- About Us
North Bend property owners bone up on sewer project process
North Bend city officials, an engineering consultant and a property assessment consultant educated property owners about what it's going to take to bring sewer services to parts of the urban growth areas east of the town.
Speaking to an audience of about 25 people, North Bend Public Works Director Ron Garrow gave a presentation on what is in store for property owners who will be impacted by the Utility Local Improvement District (ULID).
Garrow said the sewer district boundaries were determined by zoning of the property in the North Bend Comprehensive plan and natural physical barriers.
He also told the group that about 160 property owners are effected and 265 tax parcels will be assessed as the district. Once formed, the property owners within this district will pay a share of the cities cost for installing the sewer service.
To determine how much each district property owner pays, a special benefits study is being conducted by an assessment firm. During the meeting, senior firm associate, Debra Foreman told the audience the difference between the value of property before and after the sewer line is the estimated special benefit. The benefit amount is what determines how much a property owner will pay for the project.
As an example, Garrow showed how a typical household would start making installments of about $900 a year and as the principal is reduced, the payments reduce, too. By the 20th year, the installment would be around $500.
"You will see the statement bi-annually with your tax statement," Garrow said.
Foreman is optimistic about the benefits to property owners. "North Bend is likely to grow in this area. It looks like there is transitional property, new employment and the city has a need for sewer in order to fully develop," she said.
"The sewer will allow for full development and give neighborhoods enhancement and help homogenize the area. We see a lot of potential for residential, multi-family, commercial and industrial development in this area," Garrow added.
Property owner Al Chicklero wasn't convinced the benefits were a sure thing.
"I am most concerned about property valuation. All of us setting here - a sewer doesn't do a lot for property value if you cannot get water," he said.
City consulting engineer Gary Born told Chicklero that property owners in the city of Sultan had to form a water and sewer district together to accomplish a benefit because no wells in the area could not produce enough water.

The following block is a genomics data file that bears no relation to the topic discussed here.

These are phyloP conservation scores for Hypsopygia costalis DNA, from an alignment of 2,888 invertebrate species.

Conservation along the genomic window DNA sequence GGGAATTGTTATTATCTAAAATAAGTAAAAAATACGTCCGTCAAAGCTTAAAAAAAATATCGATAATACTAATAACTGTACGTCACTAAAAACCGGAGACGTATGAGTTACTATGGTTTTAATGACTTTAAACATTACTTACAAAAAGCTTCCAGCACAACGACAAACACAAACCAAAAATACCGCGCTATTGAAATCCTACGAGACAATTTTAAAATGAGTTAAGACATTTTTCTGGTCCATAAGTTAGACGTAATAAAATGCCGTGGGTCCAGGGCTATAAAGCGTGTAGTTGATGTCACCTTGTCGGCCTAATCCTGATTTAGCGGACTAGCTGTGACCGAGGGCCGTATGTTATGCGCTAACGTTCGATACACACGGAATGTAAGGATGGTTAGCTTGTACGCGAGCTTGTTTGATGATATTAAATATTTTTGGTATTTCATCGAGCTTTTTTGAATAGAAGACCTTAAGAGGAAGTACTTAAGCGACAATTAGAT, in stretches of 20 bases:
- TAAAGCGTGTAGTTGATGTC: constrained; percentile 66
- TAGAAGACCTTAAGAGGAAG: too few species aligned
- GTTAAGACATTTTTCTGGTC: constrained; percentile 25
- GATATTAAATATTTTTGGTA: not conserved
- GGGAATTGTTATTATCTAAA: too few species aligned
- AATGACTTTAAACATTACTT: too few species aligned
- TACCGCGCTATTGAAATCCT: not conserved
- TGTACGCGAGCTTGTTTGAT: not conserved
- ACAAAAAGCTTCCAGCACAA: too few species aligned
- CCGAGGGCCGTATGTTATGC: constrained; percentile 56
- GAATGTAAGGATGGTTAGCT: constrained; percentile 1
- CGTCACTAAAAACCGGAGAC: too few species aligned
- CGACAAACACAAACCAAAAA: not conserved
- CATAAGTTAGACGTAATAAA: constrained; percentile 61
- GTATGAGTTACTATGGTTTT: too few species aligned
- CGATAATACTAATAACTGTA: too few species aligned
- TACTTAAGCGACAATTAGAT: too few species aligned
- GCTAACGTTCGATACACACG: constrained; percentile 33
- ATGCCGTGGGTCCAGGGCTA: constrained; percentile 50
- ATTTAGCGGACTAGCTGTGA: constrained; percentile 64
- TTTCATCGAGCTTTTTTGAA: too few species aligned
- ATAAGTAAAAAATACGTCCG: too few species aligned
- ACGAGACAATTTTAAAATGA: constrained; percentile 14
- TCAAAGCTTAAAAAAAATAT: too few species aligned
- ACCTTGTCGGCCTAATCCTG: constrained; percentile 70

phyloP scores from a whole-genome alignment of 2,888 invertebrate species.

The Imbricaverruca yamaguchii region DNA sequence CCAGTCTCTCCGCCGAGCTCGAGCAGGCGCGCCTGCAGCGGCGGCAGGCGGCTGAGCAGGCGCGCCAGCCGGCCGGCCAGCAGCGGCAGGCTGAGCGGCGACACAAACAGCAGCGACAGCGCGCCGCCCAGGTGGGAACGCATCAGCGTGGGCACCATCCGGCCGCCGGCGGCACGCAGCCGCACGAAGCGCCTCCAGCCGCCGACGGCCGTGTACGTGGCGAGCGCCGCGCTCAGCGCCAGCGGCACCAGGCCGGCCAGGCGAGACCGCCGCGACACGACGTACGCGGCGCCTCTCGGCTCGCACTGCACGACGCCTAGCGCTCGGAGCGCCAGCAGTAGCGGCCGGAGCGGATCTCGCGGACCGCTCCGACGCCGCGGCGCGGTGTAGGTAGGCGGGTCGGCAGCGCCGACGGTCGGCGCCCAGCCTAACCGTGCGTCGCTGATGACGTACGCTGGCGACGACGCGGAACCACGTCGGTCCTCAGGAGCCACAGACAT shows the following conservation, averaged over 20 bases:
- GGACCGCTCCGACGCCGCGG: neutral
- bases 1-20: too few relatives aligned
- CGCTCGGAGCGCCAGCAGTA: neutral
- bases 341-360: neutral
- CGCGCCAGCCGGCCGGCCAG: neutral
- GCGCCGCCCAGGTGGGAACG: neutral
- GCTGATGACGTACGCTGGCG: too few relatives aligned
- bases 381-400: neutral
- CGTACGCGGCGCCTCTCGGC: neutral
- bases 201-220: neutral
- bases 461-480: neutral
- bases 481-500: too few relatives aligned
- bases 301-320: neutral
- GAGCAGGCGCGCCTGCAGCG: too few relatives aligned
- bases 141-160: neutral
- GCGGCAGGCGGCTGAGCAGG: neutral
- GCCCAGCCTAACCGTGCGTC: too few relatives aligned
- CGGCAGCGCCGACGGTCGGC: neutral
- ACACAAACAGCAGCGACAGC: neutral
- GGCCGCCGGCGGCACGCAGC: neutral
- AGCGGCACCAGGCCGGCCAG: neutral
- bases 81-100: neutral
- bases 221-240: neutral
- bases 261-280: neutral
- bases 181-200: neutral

Held at the Sallal Grange in North Bend, last Thursday's meeting is the first of several public meetings to be held over the next six months concerning the sewer project.
Garrow said there are several steps to getting this project started and every step involves public input. The city will be putting together a cost estimate and assessment of the project. A special benefits study must be completed and the City Council must form an official ULID.
The cost of the entire project is estimated at $6 million.
"Actually, that estimate was determined in 2001. I'm sure this amount will go up and higher gas prices are not going to help," Garrow said.
"All processes have public input. There will also be a public formation hearing. Even after the council votes for the formation of the ULID, the public has a 30-day period to file a protest," Garrow said.
Garrow estimates the council will take action on this project as early as August.
Garrow also asked and answered what he determined to be the most common questions.
Garrow informed the group that other property owners can be added to the sewer district as long as the property doesn't create an island. "You must sign a petition and a n- protest agreement also," he added.
Garrow answered other question such as: What if a property owner refuses to pay? The city will start charging 12 percent interest and start foreclosure proceedings, and can a property owner get payments deferred? Yes, but only if the owner is a senior with economic disadvantages.
Another question Garrow addressed was: What if a property owner inside the sewer district doesn't want sewer service?
"The property owner doesn't have to hook-up if they have an adequate septic system," Garrow said. "However, the property owner still has to pay their share of the sewer project because their property benefits and they are inside the district," he added.
The next meeting will be held in June and Garrow said it would be a "nuts and bolts" kind of meeting involving discussions about environmentally sensitive areas or historical considerations.
If the project is completed as scheduled, sewer services will be available by the summer of 2008.